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5 Tips for Making Perfect Marmalade

I have fond memories of my family's ritual of making orange marmalade in January during Seville orange season, which lasts for just a precious few weeks. If you've never tried making your own marmalade, I really encourage you to give it a go. The result will taste much better than store-bought, and you'll have the pride of mastering a new skill. It might even become a tradition for you as well!

So what's the secret to great marmalade?

1. Pick the best oranges

Seville oranges, so called because they are grown near Seville in southern Spain, are very seasonal. They are available only for a few weeks up to the beginning of February. Don't bite into one like a sweet orange! They are very bitter, and marmalade has this bitterness to thank for its notable flavour.

You can buy Seville oranges from greengrocers and supermarkets. It's best to buy them where you can select your own. Don't be tempted to buy boxes of Sevilles, no matter how pretty they look! You might end up with some duds. Feel each orange to make sure that it's firm, thin skinned, evenly coloured and with no bad bits. You are best off with small, heavy thin-skinned oranges. Discard big puffy light-weight 'blown' oranges as you will end up with lots of pith and not much juice. Buy organic if the quality is good.

Seville Oranges

2. Choose the right time

Marmalade making is a once a year treat, so set aside a winter afternoon or early evening. You don’t want to be waiting for the marmalade to set past midnight on a week night. The process will be much more fulfilling if you are feeling relaxed, so put on some good winter music, make yourself a cuppa, and enjoy this seasonal ritual.

You will also feel more relaxed if you have your jars all washed in advance. You don’t want to be struggling with scraping off old labels while your marmalade is bubbling away.

Slicing the Seville peel

3. Master your techniques

Over the years I have learned a few simple techniques to make the marmalade process quite a bit easier:

  • Over the years I have learned a few simple techniques to make the marmalade process quite a bit easier:
  • Slice your peel with a sharp knife. If your knife is blunt it will be a frustratingly slow business.
  • Before adding the sugar, make sure you simmer the peel until it’s really soft. Don’t skimp on this stage! When you add the sugar, the peel will stop softening.
  • The gelling process continues as the jam cools in the jars, even over the first few weeks of storage. This is why it is best to stop boiling immediately after you detect clear wrinkling with your setting test. For more information about the setting test see our basic recipe for Seville orange marmalade.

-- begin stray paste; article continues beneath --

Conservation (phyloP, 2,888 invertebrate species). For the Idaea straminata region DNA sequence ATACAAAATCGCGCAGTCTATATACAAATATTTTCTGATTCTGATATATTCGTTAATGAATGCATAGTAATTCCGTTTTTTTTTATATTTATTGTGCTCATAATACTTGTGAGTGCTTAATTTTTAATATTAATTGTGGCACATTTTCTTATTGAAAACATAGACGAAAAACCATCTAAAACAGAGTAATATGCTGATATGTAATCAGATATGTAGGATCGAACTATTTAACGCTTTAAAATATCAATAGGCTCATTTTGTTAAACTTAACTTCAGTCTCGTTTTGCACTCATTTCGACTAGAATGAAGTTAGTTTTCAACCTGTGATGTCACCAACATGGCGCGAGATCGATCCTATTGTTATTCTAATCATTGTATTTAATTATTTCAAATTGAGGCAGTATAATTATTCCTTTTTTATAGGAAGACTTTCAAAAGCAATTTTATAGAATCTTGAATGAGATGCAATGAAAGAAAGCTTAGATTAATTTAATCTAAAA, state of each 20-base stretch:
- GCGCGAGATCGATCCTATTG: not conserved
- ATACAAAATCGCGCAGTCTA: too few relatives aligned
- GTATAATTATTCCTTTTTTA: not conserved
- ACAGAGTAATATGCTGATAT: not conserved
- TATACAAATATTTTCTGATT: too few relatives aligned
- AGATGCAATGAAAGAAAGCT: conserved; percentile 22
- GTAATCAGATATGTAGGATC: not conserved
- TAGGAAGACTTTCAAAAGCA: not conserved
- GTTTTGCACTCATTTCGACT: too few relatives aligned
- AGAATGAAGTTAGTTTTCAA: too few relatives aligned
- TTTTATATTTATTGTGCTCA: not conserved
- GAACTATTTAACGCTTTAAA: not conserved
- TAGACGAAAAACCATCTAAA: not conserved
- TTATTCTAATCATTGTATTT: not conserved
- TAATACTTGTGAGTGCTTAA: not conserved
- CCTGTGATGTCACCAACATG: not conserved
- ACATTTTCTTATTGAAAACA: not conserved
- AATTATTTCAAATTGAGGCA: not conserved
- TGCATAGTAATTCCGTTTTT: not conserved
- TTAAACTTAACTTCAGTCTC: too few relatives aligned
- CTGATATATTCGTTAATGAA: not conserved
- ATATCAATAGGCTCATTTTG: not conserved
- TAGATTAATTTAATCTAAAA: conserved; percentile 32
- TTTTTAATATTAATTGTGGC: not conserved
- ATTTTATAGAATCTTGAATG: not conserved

• When you have reached setting point, turn off the heat and leave the marmalade to cool slightly for 10 minutes before bottling.
  • It sounds obvious, but do remember to use your most reliable oven gloves when pouring hot marmalade into a hot jar.
  • A couple of tools can help with the jar-handling business: consider investing in a wide-mouth funnel to make pouring into jam jars easier.

Muscovado Sugar added

4. Try new things

Once you have a basic marmalade down, there are some interesting variations to try:

  • For a dark marmalade use half Muscovado and half white sugar. (Using 100% Muscovado is too dark and strong.)
  • Try adding ingredients such as crystallized ginger, cardamom, coriander, etc. Use your imagination!
  • Label your jars with the name, added ingredients, and the date. It's fun to keep a few from each vintage to compare and contrast later.
  • Use your marmalade in a dessert, such as Seville Orange and Almond Cake with Marmalade and Orange Flower Cream.

Filling recycled jars with hot marmalade

5. Consult with the experts

By making our own marmalade you are entering a community of people who are passionate about this seasonal endeavor. It's always interesting to get tips from other marmalade masters. You could start with us, of course, and our own our basic Seville Orange Marmalade recipe. For more hands-on help (and a fun way to interact with other marmalade fans like you), check out future Marmalade Making classes taught by marmalade expert Christopher Robbins.

There are loads of great marmalade resources out there; here are a few of our favourites:

Christopher overseeing the marmalade!

We genuinely would love to hear about your top marmalade tips

and see photos of your successes.

You can leave a comment below or chat with us on Facebook or Twitter.

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